Putin Shores Up Cuba, Venezuela Ties as Tensions with U.S. Worsen Over Ukraine
Russian President Vladimir Putin has vowed to bolster ties with Latin American partners in a series of phone calls to his counterparts in Cuba and Venezuela at a time when tensions with the United States were simmering over Ukraine.
The talks came amid questions as to whether Moscow might seek to shore up its military presence in the Western Hemisphere to offset pressure it feels from the U.S. and its NATO alliance in Eastern Europe.
On Monday, Putin spoke with Cuban President Miguel Díaz-Canel via telephone. The Kremlin referred to the talks as an "in-depth exchange of opinions on bilateral cooperation in trade, the economy and investment" and Cuba's presidency called the parlay "a cordial and fruitful telephone conversation."
"The President of Cuba thanked Russia for the humanitarian aid supplied to the republic, including in the context of countering COVID-19," the Russian readout said. "The presidents discussed further coordination of Russia's and Cuba's actions in the international arena in line with the principles of strategic partnership and the traditions of friendship and mutual understanding."
The two men also "reaffirmed their commitment to strengthening bilateral relations and agreed to intensify contacts at different levels."
The Cuban side echoed Díaz-Canel's gratitude for Russian assistance throughout the pandemic as well as his mutual desire to expand relations with Moscow.
"Both leaders reviewed the excellent state of relations between the two countries and discussed the future development of bilateral collaboration in different fields," Díaz-Canel's office said. "They also exchanged on international and regional issues."
The meeting came just days after Putin spoke with another friend in the Western Hemisphere, Venezuelan President Nicolás Maduro. Their discussion Thursday "covered topical issues of Russian-Venezuelan cooperation and the implementation of joint projects in trade, the economy, energy and other sectors" as well as cooperation in countering the spread of COVID-19, according to the Kremlin.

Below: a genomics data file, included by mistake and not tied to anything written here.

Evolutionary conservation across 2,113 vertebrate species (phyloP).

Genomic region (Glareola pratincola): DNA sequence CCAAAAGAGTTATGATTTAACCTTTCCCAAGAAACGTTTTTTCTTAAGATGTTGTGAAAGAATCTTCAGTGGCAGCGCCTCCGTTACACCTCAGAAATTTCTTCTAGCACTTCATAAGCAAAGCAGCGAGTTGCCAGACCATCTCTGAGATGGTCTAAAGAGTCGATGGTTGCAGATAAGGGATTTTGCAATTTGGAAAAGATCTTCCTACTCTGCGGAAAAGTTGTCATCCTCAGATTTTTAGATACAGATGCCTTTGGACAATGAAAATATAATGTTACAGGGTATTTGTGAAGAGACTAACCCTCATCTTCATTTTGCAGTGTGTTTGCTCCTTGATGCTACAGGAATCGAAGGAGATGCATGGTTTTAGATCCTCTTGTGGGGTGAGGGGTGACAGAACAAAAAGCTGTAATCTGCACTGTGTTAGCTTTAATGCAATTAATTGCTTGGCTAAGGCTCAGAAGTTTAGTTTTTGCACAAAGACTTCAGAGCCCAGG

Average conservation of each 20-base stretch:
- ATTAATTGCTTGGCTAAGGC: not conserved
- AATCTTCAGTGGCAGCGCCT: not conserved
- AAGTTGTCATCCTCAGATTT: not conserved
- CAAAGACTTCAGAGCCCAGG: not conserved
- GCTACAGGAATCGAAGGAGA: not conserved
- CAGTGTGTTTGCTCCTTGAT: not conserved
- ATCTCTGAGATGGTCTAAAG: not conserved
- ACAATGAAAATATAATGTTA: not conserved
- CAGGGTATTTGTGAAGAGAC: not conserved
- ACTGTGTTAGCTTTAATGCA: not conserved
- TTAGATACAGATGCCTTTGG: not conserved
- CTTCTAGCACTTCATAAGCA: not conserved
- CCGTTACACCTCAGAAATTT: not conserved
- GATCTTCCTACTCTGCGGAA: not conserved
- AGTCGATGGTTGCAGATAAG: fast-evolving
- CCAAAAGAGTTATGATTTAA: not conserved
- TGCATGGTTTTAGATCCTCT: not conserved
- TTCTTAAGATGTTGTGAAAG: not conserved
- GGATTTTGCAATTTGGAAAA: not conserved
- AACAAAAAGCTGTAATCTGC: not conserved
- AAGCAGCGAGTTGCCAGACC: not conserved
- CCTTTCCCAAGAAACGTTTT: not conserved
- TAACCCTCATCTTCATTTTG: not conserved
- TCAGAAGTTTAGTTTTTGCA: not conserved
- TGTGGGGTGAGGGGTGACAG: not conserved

Putin and Maduro also "reaffirmed their commitment to close coordination in international affairs in keeping with the principles of strategic partnership that underlie bilateral relations." As Venezuela, like Cuba, faced U.S. sanctions and Putin himself faced threats of being blacklisted by Washington over the crisis emerging in Ukraine, the Russian leader "expressed his unwavering support for the Venezuelan authorities' efforts to strengthen the sovereignty of the country and ensure its socioeconomic development."
Maduro, like Díaz-Canel, thanked Putin for Russia's support in mitigating the damage dealt by COVID-19 and the two hailed the development of their relations, including "advances on economic, military and health issues, among others," according to the Venezuelan side. The Russian leader, for his part, "expressed all his support and multidimensional backing in defense of the sovereignty and in pursuit of the development of Venezuela."
The Kremlin said that "the two presidents agreed to step up contacts at various levels and Maduro's office said he has been invited to Russia "in order to deepen cooperation between the two countries."
In a tweet following the dialogue, Maduro said he and Putin "exchanged on issues related to existing cooperation in various strategic areas at the highest level, a relationship that is strengthened by the unbreakable union of our peoples."
Just two days earlier, Putin phoned another socialist leader whose government has been hit by U.S. sanctions in the region, Nicaraguan President Daniel Ortega. Putin "reaffirmed the unwavering support to the efforts of the Nicaraguan government to ensure the national sovereignty and its readiness to further support the social and economic development of the republic," according to the Kremlin.
"Both sides underscored that importance of close coordination at the international arena within the context of Russian-Nicaraguan strategic partnership," according to the Russian readout.
Moscow has maintained good relations with leftist leaders in Latin America since the Cold War as the Soviet Union sought to forge ties with anti-imperialist movements trying to push back against U.S. interventionist policies in the region. The partnership with Communist-led Cuba proved especially fateful as a plan to deploy nuclear-capable weapons on the island led to the 1961 Cuban Missile Crisis.
The standoff ended with the Soviet Union reversing the decision to send such weapons to Cuba and the U.S. withdrawing its own weapons systems closer to the USSR's borders in Turkey. Such mid-range missiles were later banned by both sides under the 1987 Intermediate-range Nuclear Forces (INF) Treaty.